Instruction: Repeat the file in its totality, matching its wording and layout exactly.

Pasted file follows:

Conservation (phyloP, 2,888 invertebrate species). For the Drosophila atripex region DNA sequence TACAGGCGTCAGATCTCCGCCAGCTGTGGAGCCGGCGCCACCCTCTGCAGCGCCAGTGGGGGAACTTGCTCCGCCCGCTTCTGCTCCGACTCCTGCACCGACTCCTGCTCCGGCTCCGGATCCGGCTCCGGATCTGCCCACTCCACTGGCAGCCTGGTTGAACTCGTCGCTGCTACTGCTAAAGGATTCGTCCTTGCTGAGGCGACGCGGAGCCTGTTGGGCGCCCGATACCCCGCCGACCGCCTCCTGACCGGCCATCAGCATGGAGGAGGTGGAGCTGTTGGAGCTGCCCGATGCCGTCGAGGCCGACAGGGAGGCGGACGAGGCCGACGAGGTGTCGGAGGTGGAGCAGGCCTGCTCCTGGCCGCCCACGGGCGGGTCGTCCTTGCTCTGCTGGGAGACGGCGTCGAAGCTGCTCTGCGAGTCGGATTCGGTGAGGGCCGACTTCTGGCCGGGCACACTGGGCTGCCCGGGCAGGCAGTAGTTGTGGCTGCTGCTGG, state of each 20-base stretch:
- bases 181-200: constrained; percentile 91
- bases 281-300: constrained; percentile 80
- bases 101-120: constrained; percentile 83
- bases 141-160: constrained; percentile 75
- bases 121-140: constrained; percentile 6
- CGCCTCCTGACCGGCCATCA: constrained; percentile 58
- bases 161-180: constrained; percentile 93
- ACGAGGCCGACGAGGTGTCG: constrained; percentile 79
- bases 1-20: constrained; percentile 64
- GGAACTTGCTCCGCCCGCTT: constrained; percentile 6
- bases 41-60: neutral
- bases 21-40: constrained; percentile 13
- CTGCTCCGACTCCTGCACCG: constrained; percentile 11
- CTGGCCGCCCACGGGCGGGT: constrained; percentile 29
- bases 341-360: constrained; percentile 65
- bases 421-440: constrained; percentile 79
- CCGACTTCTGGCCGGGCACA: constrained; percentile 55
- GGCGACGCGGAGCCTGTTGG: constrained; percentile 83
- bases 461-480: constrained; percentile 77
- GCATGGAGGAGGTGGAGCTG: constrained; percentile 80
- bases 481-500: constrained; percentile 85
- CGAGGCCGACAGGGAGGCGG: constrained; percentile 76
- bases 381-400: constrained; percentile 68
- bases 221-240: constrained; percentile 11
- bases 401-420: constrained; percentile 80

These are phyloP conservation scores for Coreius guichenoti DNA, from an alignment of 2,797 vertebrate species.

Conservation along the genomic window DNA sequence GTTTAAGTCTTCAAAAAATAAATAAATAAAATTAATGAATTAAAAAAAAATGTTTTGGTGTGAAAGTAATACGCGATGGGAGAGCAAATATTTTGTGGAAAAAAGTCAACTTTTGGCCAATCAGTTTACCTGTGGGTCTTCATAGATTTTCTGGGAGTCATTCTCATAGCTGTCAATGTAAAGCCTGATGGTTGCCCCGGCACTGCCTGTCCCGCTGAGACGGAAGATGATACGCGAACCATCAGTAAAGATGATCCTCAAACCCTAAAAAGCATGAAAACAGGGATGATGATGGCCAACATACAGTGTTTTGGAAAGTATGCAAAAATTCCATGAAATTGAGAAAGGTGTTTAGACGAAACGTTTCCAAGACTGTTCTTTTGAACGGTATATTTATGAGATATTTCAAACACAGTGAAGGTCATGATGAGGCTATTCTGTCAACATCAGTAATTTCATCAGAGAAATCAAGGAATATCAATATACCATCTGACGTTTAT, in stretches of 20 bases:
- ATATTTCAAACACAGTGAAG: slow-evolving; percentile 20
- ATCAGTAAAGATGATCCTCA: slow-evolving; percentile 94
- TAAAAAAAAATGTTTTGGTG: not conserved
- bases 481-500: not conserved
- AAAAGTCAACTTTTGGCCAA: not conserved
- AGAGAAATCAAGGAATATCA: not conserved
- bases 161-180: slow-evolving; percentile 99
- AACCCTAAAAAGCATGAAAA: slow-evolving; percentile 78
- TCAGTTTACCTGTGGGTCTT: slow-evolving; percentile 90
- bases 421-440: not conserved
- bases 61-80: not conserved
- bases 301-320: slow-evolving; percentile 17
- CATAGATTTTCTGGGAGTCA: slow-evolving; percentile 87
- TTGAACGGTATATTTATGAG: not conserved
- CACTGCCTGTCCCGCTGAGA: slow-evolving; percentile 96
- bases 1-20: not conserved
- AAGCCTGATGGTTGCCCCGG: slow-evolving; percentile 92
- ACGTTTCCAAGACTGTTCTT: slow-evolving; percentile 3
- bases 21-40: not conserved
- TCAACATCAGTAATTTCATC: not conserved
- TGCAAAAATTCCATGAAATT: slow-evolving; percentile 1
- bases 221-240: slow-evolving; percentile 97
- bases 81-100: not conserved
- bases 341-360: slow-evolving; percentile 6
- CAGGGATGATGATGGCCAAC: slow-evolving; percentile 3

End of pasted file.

Conservation (phyloP, 2,888 invertebrate species). For the Drosophila atripex region DNA sequence TACAGGCGTCAGATCTCCGCCAGCTGTGGAGCCGGCGCCACCCTCTGCAGCGCCAGTGGGGGAACTTGCTCCGCCCGCTTCTGCTCCGACTCCTGCACCGACTCCTGCTCCGGCTCCGGATCCGGCTCCGGATCTGCCCACTCCACTGGCAGCCTGGTTGAACTCGTCGCTGCTACTGCTAAAGGATTCGTCCTTGCTGAGGCGACGCGGAGCCTGTTGGGCGCCCGATACCCCGCCGACCGCCTCCTGACCGGCCATCAGCATGGAGGAGGTGGAGCTGTTGGAGCTGCCCGATGCCGTCGAGGCCGACAGGGAGGCGGACGAGGCCGACGAGGTGTCGGAGGTGGAGCAGGCCTGCTCCTGGCCGCCCACGGGCGGGTCGTCCTTGCTCTGCTGGGAGACGGCGTCGAAGCTGCTCTGCGAGTCGGATTCGGTGAGGGCCGACTTCTGGCCGGGCACACTGGGCTGCCCGGGCAGGCAGTAGTTGTGGCTGCTGCTGG, state of each 20-base stretch:
- bases 181-200: constrained; percentile 91
- bases 281-300: constrained; percentile 80
- bases 101-120: constrained; percentile 83
- bases 141-160: constrained; percentile 75
- bases 121-140: constrained; percentile 6
- CGCCTCCTGACCGGCCATCA: constrained; percentile 58
- bases 161-180: constrained; percentile 93
- ACGAGGCCGACGAGGTGTCG: constrained; percentile 79
- bases 1-20: constrained; percentile 64
- GGAACTTGCTCCGCCCGCTT: constrained; percentile 6
- bases 41-60: neutral
- bases 21-40: constrained; percentile 13
- CTGCTCCGACTCCTGCACCG: constrained; percentile 11
- CTGGCCGCCCACGGGCGGGT: constrained; percentile 29
- bases 341-360: constrained; percentile 65
- bases 421-440: constrained; percentile 79
- CCGACTTCTGGCCGGGCACA: constrained; percentile 55
- GGCGACGCGGAGCCTGTTGG: constrained; percentile 83
- bases 461-480: constrained; percentile 77
- GCATGGAGGAGGTGGAGCTG: constrained; percentile 80
- bases 481-500: constrained; percentile 85
- CGAGGCCGACAGGGAGGCGG: constrained; percentile 76
- bases 381-400: constrained; percentile 68
- bases 221-240: constrained; percentile 11
- bases 401-420: constrained; percentile 80

These are phyloP conservation scores for Coreius guichenoti DNA, from an alignment of 2,797 vertebrate species.

Conservation along the genomic window DNA sequence GTTTAAGTCTTCAAAAAATAAATAAATAAAATTAATGAATTAAAAAAAAATGTTTTGGTGTGAAAGTAATACGCGATGGGAGAGCAAATATTTTGTGGAAAAAAGTCAACTTTTGGCCAATCAGTTTACCTGTGGGTCTTCATAGATTTTCTGGGAGTCATTCTCATAGCTGTCAATGTAAAGCCTGATGGTTGCCCCGGCACTGCCTGTCCCGCTGAGACGGAAGATGATACGCGAACCATCAGTAAAGATGATCCTCAAACCCTAAAAAGCATGAAAACAGGGATGATGATGGCCAACATACAGTGTTTTGGAAAGTATGCAAAAATTCCATGAAATTGAGAAAGGTGTTTAGACGAAACGTTTCCAAGACTGTTCTTTTGAACGGTATATTTATGAGATATTTCAAACACAGTGAAGGTCATGATGAGGCTATTCTGTCAACATCAGTAATTTCATCAGAGAAATCAAGGAATATCAATATACCATCTGACGTTTAT, in stretches of 20 bases:
- ATATTTCAAACACAGTGAAG: slow-evolving; percentile 20
- ATCAGTAAAGATGATCCTCA: slow-evolving; percentile 94
- TAAAAAAAAATGTTTTGGTG: not conserved
- bases 481-500: not conserved
- AAAAGTCAACTTTTGGCCAA: not conserved
- AGAGAAATCAAGGAATATCA: not conserved
- bases 161-180: slow-evolving; percentile 99
- AACCCTAAAAAGCATGAAAA: slow-evolving; percentile 78
- TCAGTTTACCTGTGGGTCTT: slow-evolving; percentile 90
- bases 421-440: not conserved
- bases 61-80: not conserved
- bases 301-320: slow-evolving; percentile 17
- CATAGATTTTCTGGGAGTCA: slow-evolving; percentile 87
- TTGAACGGTATATTTATGAG: not conserved
- CACTGCCTGTCCCGCTGAGA: slow-evolving; percentile 96
- bases 1-20: not conserved
- AAGCCTGATGGTTGCCCCGG: slow-evolving; percentile 92
- ACGTTTCCAAGACTGTTCTT: slow-evolving; percentile 3
- bases 21-40: not conserved
- TCAACATCAGTAATTTCATC: not conserved
- TGCAAAAATTCCATGAAATT: slow-evolving; percentile 1
- bases 221-240: slow-evolving; percentile 97
- bases 81-100: not conserved
- bases 341-360: slow-evolving; percentile 6
- CAGGGATGATGATGGCCAAC: slow-evolving; percentile 3